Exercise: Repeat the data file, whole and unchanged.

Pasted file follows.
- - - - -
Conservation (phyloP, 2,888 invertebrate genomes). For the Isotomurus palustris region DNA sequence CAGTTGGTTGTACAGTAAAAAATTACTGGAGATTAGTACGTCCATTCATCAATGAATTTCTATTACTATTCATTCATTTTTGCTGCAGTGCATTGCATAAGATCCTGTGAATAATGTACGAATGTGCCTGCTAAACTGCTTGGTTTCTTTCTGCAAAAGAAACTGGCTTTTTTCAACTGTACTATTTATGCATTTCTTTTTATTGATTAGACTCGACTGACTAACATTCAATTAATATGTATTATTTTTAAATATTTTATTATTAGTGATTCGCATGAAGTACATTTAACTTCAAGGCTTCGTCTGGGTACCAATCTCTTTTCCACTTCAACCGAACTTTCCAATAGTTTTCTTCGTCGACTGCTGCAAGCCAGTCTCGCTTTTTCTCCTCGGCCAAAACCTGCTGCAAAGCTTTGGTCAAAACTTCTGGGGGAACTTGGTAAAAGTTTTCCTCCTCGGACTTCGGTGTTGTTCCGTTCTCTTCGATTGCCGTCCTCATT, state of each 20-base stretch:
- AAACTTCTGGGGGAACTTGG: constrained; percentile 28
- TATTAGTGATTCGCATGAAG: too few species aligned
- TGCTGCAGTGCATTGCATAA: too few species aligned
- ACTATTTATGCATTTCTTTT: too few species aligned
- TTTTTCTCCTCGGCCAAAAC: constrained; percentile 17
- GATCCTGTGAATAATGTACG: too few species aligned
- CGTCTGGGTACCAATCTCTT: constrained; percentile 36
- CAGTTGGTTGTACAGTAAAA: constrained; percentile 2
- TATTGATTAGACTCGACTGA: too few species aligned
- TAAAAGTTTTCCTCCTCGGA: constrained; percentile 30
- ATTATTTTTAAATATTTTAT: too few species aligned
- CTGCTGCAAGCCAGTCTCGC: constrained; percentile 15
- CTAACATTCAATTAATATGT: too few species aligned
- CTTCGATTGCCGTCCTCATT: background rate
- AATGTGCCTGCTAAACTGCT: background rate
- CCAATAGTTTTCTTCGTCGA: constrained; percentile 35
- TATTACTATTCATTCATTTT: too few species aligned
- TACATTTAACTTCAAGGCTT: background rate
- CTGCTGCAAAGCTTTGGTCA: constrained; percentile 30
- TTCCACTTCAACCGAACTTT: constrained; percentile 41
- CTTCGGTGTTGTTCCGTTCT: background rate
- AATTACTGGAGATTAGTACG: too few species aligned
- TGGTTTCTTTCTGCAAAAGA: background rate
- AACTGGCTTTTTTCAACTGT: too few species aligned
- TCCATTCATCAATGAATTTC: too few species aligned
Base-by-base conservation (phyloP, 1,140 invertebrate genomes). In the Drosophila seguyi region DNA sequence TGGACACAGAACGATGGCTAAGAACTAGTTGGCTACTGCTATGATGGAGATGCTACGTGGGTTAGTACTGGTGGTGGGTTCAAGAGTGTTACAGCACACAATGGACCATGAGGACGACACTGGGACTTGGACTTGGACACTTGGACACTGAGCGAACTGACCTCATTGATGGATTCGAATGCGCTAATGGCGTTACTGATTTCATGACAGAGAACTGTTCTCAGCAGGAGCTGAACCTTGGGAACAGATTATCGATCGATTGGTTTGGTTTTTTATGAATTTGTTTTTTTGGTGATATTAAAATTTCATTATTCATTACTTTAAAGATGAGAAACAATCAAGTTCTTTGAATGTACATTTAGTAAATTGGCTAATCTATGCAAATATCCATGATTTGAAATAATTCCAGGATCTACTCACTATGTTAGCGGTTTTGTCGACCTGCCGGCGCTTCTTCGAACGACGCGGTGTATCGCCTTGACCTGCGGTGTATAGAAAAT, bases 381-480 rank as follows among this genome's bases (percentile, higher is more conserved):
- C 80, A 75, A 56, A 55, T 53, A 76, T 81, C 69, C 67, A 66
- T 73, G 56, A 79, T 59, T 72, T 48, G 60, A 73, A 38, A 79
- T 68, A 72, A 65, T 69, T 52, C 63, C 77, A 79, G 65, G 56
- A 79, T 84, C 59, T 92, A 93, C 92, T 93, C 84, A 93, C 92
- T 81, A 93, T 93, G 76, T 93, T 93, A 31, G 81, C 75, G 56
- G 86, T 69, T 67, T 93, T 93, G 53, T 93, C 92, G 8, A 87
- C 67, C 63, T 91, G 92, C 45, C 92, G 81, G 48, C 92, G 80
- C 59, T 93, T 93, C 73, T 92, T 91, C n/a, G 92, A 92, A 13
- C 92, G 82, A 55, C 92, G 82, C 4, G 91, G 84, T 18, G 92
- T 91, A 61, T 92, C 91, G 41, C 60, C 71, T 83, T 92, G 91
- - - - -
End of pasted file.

Conservation (phyloP, 2,888 invertebrate genomes). For the Isotomurus palustris region DNA sequence CAGTTGGTTGTACAGTAAAAAATTACTGGAGATTAGTACGTCCATTCATCAATGAATTTCTATTACTATTCATTCATTTTTGCTGCAGTGCATTGCATAAGATCCTGTGAATAATGTACGAATGTGCCTGCTAAACTGCTTGGTTTCTTTCTGCAAAAGAAACTGGCTTTTTTCAACTGTACTATTTATGCATTTCTTTTTATTGATTAGACTCGACTGACTAACATTCAATTAATATGTATTATTTTTAAATATTTTATTATTAGTGATTCGCATGAAGTACATTTAACTTCAAGGCTTCGTCTGGGTACCAATCTCTTTTCCACTTCAACCGAACTTTCCAATAGTTTTCTTCGTCGACTGCTGCAAGCCAGTCTCGCTTTTTCTCCTCGGCCAAAACCTGCTGCAAAGCTTTGGTCAAAACTTCTGGGGGAACTTGGTAAAAGTTTTCCTCCTCGGACTTCGGTGTTGTTCCGTTCTCTTCGATTGCCGTCCTCATT, state of each 20-base stretch:
- AAACTTCTGGGGGAACTTGG: constrained; percentile 28
- TATTAGTGATTCGCATGAAG: too few species aligned
- TGCTGCAGTGCATTGCATAA: too few species aligned
- ACTATTTATGCATTTCTTTT: too few species aligned
- TTTTTCTCCTCGGCCAAAAC: constrained; percentile 17
- GATCCTGTGAATAATGTACG: too few species aligned
- CGTCTGGGTACCAATCTCTT: constrained; percentile 36
- CAGTTGGTTGTACAGTAAAA: constrained; percentile 2
- TATTGATTAGACTCGACTGA: too few species aligned
- TAAAAGTTTTCCTCCTCGGA: constrained; percentile 30
- ATTATTTTTAAATATTTTAT: too few species aligned
- CTGCTGCAAGCCAGTCTCGC: constrained; percentile 15
- CTAACATTCAATTAATATGT: too few species aligned
- CTTCGATTGCCGTCCTCATT: background rate
- AATGTGCCTGCTAAACTGCT: background rate
- CCAATAGTTTTCTTCGTCGA: constrained; percentile 35
- TATTACTATTCATTCATTTT: too few species aligned
- TACATTTAACTTCAAGGCTT: background rate
- CTGCTGCAAAGCTTTGGTCA: constrained; percentile 30
- TTCCACTTCAACCGAACTTT: constrained; percentile 41
- CTTCGGTGTTGTTCCGTTCT: background rate
- AATTACTGGAGATTAGTACG: too few species aligned
- TGGTTTCTTTCTGCAAAAGA: background rate
- AACTGGCTTTTTTCAACTGT: too few species aligned
- TCCATTCATCAATGAATTTC: too few species aligned
Base-by-base conservation (phyloP, 1,140 invertebrate genomes). In the Drosophila seguyi region DNA sequence TGGACACAGAACGATGGCTAAGAACTAGTTGGCTACTGCTATGATGGAGATGCTACGTGGGTTAGTACTGGTGGTGGGTTCAAGAGTGTTACAGCACACAATGGACCATGAGGACGACACTGGGACTTGGACTTGGACACTTGGACACTGAGCGAACTGACCTCATTGATGGATTCGAATGCGCTAATGGCGTTACTGATTTCATGACAGAGAACTGTTCTCAGCAGGAGCTGAACCTTGGGAACAGATTATCGATCGATTGGTTTGGTTTTTTATGAATTTGTTTTTTTGGTGATATTAAAATTTCATTATTCATTACTTTAAAGATGAGAAACAATCAAGTTCTTTGAATGTACATTTAGTAAATTGGCTAATCTATGCAAATATCCATGATTTGAAATAATTCCAGGATCTACTCACTATGTTAGCGGTTTTGTCGACCTGCCGGCGCTTCTTCGAACGACGCGGTGTATCGCCTTGACCTGCGGTGTATAGAAAAT, bases 381-480 rank as follows among this genome's bases (percentile, higher is more conserved):
- C 80, A 75, A 56, A 55, T 53, A 76, T 81, C 69, C 67, A 66
- T 73, G 56, A 79, T 59, T 72, T 48, G 60, A 73, A 38, A 79
- T 68, A 72, A 65, T 69, T 52, C 63, C 77, A 79, G 65, G 56
- A 79, T 84, C 59, T 92, A 93, C 92, T 93, C 84, A 93, C 92
- T 81, A 93, T 93, G 76, T 93, T 93, A 31, G 81, C 75, G 56
- G 86, T 69, T 67, T 93, T 93, G 53, T 93, C 92, G 8, A 87
- C 67, C 63, T 91, G 92, C 45, C 92, G 81, G 48, C 92, G 80
- C 59, T 93, T 93, C 73, T 92, T 91, C n/a, G 92, A 92, A 13
- C 92, G 82, A 55, C 92, G 82, C 4, G 91, G 84, T 18, G 92
- T 91, A 61, T 92, C 91, G 41, C 60, C 71, T 83, T 92, G 91